1. Novice stage — learners should become familiarized with the basic instructions, practice them (mentally and physically, where appropriate), and keep trying (despite failures) until they have a good command of the basic moves. As newbies, they are expected to make mistakes and be unsure of the correct ways to do things. The training goal for Novices in this stage is for them to connect basic moves into a rudiment “course of action” – recognizable as a complete course with appropriate “start” and “end” points. This stage is consistent with Stage 1 of Fitts and Posner, Stage 1 and 2 of Tadlock and Stone, and Stage 1 of ShuHaRi. [keywords: expect to fail, repetition, correction, basic instruction, practice, connecting tasks to procedure]
  2. Competent stage — learners begin to explore new ways of performing the procedures, with determination. The goal is to practice deliberately with a purpose to improve the execution of procedures with accuracy and proficiency. Learners should be capable of self-analysis to mentally determine if the changes are signs of improvement or not. Learners should be exposed to varying difficulties, and changing conditions of the procedures, to expose them to the most commonly encountered scenarios at workplace. Actions that lead to improvement should be retained whereas those that are not, discarded or modified. This particular stage is consistent throughout the various models and easily recognizable as: (a) Stage 2 of Fitts & Posner, (b) Stage 3 & 4 of Tadlock and Stone, and (c) Stage 2 of ShuHaRi. [keywords: persistence, motivation, meta-cognition, self-analysis, improvement, formative evaluation]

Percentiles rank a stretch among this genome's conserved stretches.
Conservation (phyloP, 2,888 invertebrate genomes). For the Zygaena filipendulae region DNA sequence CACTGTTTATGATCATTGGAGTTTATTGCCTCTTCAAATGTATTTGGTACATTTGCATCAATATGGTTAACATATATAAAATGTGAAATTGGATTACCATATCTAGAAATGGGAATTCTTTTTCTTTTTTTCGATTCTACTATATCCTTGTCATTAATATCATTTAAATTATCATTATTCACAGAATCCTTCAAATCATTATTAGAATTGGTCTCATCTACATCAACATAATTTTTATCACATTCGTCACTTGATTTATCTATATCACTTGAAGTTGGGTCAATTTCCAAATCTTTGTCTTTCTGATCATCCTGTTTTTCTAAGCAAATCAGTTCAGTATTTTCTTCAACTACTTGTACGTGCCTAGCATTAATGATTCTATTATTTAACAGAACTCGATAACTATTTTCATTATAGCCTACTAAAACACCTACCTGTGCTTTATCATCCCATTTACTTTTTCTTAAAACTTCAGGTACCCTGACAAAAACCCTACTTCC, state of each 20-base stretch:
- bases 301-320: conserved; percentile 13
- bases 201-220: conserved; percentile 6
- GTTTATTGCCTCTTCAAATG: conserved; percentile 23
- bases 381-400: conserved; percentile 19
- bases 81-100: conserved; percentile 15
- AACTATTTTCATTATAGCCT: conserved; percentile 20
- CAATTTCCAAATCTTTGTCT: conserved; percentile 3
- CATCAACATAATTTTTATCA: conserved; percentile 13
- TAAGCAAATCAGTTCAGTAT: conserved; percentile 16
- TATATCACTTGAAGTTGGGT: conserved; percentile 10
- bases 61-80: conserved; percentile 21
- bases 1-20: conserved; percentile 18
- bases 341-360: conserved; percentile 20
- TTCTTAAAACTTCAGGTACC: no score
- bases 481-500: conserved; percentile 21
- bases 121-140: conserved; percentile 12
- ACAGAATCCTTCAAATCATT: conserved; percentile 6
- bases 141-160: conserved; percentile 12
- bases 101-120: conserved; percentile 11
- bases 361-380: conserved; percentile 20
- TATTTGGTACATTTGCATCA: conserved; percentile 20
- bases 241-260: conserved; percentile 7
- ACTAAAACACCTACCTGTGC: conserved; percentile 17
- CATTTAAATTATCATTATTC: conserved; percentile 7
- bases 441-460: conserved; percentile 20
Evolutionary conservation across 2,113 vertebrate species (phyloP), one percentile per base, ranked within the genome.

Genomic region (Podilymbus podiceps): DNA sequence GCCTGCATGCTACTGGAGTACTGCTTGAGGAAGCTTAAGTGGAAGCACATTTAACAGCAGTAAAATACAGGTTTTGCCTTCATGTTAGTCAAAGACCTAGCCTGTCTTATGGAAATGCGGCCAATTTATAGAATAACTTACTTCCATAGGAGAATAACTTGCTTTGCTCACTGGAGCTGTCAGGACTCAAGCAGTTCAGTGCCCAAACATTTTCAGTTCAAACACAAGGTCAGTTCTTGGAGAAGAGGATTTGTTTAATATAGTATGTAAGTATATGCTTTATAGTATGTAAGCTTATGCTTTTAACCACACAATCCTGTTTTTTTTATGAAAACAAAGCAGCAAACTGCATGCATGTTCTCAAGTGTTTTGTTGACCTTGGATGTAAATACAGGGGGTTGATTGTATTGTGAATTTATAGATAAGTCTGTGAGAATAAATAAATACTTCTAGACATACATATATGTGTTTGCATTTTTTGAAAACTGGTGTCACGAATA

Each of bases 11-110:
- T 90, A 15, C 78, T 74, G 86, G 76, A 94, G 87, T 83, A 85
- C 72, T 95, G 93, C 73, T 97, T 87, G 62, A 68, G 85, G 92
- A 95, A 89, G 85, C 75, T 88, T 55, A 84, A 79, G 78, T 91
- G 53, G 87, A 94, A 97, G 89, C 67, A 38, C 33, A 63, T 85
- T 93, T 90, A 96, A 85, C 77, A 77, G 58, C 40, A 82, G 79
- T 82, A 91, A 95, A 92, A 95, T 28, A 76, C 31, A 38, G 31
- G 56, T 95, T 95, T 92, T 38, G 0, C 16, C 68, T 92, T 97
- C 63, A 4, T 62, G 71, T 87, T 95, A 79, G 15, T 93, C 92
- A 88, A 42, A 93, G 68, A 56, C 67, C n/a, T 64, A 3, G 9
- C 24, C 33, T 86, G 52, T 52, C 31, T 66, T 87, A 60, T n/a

3. Proficient stage — learners achieved basic proficiency in the skills and know some improvement tactics. To determine if the learners are competent enough to join the workforce – equivalent to competency-based training (see next section), some kind of test or assessment maybe needed to evaluate if baselines of accuracy and proficiency have been attained. Are they sufficiently better than an untrained person? Is the training program effective? Have they reached the bare minimum to join the workforce and (hopefully) be productive? Graduates may further improve themselves by seeking new lessons, new teachers, or take part in a tournament to determine their ranking in the community. However, this remain largely a personal choice (motivation). [keywords: assessment, competency-based training, likely-expert, summative evaluation]

Determined learners can continue the learning journey to eventually become Experts and Masters capable of teaching others, but that remains a largely personal decision.

Interestingly, medical education has started changing into a competency-based model. This is a marked departure from the time-based Flexner-style approach (i.e., 6 years + 1 year residency) from before. Perhaps the medical schools finally realize the need to ensure medical students who are entering the profession are indeed competent in their job? The Proficient Stage mentioned above is exactly what is needed in competency-based training.

As expected, the push towards competency-based education will require new assessments and new approaches to analyzing assessment results. When we apply competency-based training to the virtual environment, the same is true: We will need new assessment metrics and methods to analyze the obtained data for assessment.

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Resources:

  • Dreyfus & Dreyfus (1980). A five-stage model of the mental activities involved in directed skill acquisition. [PDF]
  • https://en.wikipedia.org/wiki/Shuhari
  • http://www.royalcollege.ca/portal/page/portal/rc/resources/cbme